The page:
Last week, the UK formally exited the European Union. As it charts a new destiny outside the EU post-Brexit, the domestic debate is whether it should adopt the Singapore model of economic self-reliance. Can ‘Singapore on the Thames’ work?
By David Martin*
‘Singapore on the Thames’ has become an unfortunate shorthand for what many Brexiteers laud as a model for Britain’s economy, now that it has formally left the European Union on 31 January 2020. Unfortunate for Singapore because it promotes a flawed view of its economic success and an international image it could do without.
Unfortunate for the United Kingdom because the version of the Singapore model it promotes is both undeliverable and certain to make any trade deal with the EU more difficult, if not impossible, to deliver.
Singapore’s Image in Britain
The image of Singapore being promoted is that of a low tax (even tax haven), unregulated, small government laissez faire paradise.
The advocates of ‘Singapore on the Thames’ either ignore or are ignorant of the fact that on top of a relatively low tax rate the Central Provident Fund compels workers and employers to contribute 37% of wages and salaries. It ignores the fact the Singapore Government is a major stakeholder in domestic industries from banking to telecommunications.
Perhaps above all it ignores the inconvenient truth that a key reason for Singapore’s economic success is its role as a major regional trading hub, most of whose domestic goods exports go to the rest of Asia, and its tight linkages with the cross-border supply chains that are the arteries of modern manufacturing.
Brexit, in contrast, threatens to cramp Britain’s trade by impeding businesses’ access to the large single market on its doorstep and disrupting or severing their vital supply chains.
If Singapore’s British admirers were promoting its achievements of efficient modern infrastructure, quality education, stable government and rule of law and a business-friendly environment then Singapore could sit back and accept the compliment. But the vision being promoted damages Singapore’s reputation.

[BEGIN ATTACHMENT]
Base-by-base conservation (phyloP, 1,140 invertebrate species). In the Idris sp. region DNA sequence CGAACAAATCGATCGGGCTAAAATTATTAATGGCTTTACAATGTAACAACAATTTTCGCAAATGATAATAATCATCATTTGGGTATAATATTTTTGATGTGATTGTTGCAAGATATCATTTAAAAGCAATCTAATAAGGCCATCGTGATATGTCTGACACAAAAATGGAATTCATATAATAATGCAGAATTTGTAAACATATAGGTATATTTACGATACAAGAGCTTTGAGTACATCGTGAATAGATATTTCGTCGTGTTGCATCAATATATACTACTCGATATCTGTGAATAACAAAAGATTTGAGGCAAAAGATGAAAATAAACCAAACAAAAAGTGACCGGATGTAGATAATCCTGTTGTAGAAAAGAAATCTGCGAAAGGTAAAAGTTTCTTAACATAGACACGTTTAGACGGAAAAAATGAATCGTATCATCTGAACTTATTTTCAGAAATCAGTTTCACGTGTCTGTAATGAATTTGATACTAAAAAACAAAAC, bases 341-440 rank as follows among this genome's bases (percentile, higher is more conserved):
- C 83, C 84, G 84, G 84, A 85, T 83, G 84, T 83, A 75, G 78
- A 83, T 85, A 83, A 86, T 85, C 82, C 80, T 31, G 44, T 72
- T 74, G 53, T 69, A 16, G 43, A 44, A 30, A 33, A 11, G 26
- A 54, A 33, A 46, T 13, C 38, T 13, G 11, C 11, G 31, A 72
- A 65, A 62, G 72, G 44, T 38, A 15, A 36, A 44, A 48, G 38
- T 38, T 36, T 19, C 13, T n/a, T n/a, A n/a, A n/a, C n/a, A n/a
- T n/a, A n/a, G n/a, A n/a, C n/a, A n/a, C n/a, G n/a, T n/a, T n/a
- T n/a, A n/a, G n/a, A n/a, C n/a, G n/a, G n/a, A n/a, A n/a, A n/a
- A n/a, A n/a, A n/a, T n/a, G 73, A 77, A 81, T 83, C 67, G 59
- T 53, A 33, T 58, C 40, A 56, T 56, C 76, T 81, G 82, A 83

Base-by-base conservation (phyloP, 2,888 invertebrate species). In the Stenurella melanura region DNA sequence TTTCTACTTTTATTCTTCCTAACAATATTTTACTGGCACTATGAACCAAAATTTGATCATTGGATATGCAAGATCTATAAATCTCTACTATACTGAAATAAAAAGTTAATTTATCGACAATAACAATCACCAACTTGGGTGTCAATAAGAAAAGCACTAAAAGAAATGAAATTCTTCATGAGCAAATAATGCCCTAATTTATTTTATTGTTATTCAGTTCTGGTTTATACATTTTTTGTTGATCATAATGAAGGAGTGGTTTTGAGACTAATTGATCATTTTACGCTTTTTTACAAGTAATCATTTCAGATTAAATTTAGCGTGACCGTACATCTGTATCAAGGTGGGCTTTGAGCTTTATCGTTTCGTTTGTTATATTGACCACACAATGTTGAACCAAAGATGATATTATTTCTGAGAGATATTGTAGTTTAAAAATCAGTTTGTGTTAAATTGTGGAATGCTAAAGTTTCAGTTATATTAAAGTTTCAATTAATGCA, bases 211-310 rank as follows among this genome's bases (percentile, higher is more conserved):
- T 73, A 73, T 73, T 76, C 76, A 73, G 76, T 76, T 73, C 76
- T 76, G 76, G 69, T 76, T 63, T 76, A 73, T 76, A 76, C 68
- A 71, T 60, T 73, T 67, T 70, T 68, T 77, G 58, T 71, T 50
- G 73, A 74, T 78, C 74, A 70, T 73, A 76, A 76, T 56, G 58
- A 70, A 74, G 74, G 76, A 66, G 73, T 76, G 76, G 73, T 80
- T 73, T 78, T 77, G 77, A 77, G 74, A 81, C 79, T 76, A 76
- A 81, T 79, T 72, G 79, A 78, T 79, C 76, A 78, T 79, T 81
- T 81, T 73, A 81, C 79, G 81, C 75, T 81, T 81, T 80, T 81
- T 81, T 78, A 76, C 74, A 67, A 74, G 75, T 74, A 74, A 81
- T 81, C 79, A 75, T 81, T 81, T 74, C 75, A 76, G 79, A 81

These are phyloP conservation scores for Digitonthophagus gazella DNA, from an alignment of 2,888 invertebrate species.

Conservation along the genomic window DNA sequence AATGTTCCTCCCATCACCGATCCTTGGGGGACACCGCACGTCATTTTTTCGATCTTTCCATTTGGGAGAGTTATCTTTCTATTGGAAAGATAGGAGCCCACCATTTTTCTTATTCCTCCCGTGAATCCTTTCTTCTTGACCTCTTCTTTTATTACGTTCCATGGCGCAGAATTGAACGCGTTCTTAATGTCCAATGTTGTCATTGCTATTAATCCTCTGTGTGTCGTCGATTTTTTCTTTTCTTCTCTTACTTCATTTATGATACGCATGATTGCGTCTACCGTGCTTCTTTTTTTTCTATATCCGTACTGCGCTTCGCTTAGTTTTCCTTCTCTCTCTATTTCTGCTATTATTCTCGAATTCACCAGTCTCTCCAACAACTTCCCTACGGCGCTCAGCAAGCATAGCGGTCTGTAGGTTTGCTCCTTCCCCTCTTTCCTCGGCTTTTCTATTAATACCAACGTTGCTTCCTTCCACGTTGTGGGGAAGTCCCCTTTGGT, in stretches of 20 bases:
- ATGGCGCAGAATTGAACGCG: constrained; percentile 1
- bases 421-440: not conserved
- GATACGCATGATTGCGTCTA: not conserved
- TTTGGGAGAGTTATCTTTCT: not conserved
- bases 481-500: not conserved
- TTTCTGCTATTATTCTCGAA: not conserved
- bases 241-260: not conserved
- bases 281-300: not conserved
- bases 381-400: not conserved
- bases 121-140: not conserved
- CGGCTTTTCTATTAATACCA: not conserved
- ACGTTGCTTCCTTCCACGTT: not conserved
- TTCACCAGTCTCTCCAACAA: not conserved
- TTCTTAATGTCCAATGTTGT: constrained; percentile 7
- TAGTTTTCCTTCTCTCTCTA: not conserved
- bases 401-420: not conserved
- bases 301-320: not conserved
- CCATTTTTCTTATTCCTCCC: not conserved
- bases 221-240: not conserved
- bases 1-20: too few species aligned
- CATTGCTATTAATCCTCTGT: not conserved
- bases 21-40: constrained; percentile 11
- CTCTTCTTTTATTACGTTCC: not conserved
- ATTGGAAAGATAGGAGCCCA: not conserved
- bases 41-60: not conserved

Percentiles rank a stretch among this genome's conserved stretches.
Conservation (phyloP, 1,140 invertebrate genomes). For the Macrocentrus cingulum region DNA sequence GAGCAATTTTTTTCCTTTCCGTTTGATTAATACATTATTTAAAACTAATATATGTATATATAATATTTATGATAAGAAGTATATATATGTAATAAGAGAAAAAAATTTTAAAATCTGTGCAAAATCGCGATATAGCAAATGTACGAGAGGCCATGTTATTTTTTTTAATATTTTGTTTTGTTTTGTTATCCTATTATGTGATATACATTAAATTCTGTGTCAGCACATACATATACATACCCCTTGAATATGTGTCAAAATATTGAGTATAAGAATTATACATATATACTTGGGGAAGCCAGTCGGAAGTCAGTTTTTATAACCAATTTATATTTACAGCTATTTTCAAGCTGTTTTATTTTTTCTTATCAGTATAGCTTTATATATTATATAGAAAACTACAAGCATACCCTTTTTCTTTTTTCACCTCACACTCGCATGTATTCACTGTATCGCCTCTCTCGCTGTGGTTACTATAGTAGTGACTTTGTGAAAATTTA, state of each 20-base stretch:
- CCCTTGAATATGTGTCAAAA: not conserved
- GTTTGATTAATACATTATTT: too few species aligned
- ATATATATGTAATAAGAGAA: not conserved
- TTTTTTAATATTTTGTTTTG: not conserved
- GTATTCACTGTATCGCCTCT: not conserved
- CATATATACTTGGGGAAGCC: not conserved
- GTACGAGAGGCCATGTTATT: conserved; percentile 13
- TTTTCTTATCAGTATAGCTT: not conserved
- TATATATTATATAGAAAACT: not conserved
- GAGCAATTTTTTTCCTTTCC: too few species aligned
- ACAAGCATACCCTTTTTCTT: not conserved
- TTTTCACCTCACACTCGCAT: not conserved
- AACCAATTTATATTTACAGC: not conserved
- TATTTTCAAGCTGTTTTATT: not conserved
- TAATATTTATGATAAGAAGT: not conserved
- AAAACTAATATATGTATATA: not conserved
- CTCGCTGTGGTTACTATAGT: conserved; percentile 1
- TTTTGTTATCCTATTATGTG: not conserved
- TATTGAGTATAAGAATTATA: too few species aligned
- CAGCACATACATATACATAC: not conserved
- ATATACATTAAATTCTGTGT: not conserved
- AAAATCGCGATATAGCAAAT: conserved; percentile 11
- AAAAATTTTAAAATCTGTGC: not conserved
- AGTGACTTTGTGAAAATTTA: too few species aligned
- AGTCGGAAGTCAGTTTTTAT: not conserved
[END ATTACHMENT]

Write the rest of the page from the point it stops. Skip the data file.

Low Tax Strategy, or High Investment?
In a world where more and more voices (as diverse as Donald Trump and Angela Merkel) are being raised against ‘unfair competition’, to be perceived as obtaining economic advantage through an inequitable tax regime or weak regulatory standards is extremely damaging.
Indeed, the Singapore-EU Free Trade Agreement (FTA) was almost derailed in the European Parliament where false and inaccurate statements were made about Singapore being a tax haven and having draconian anti-labour laws.
Singapore should invite its British admirers to look more deeply at the source of its economic miracle. They could start as Martin Wolf of the Financial Times did in an article last year (The Brexit delusion of creating Singapore upon Thames, FT 7/2/19) by looking at investment.
He pointed out that one of the explanations for Singapore’s fast growth is that it invests so much. Between 2008 and 2018 it invested an average of 29% of GDP, while the UK invested a mere 17%. This in part explains why Singapore’s infrastructure is exceptional while much of the UK’s has gone to rack and ruin.
Brexiteers who champion the Singapore model might also want to bear in mind that in addition to investment Singapore’s great attraction to global business is its stability and its integration in the ASEAN network and ask themselves how can a Britain, creating massive uncertainty by leaving its regional economic grouping, hope to mirror Singapore’s achievements?
Danger of ‘Singapore on the Thames’ Mantra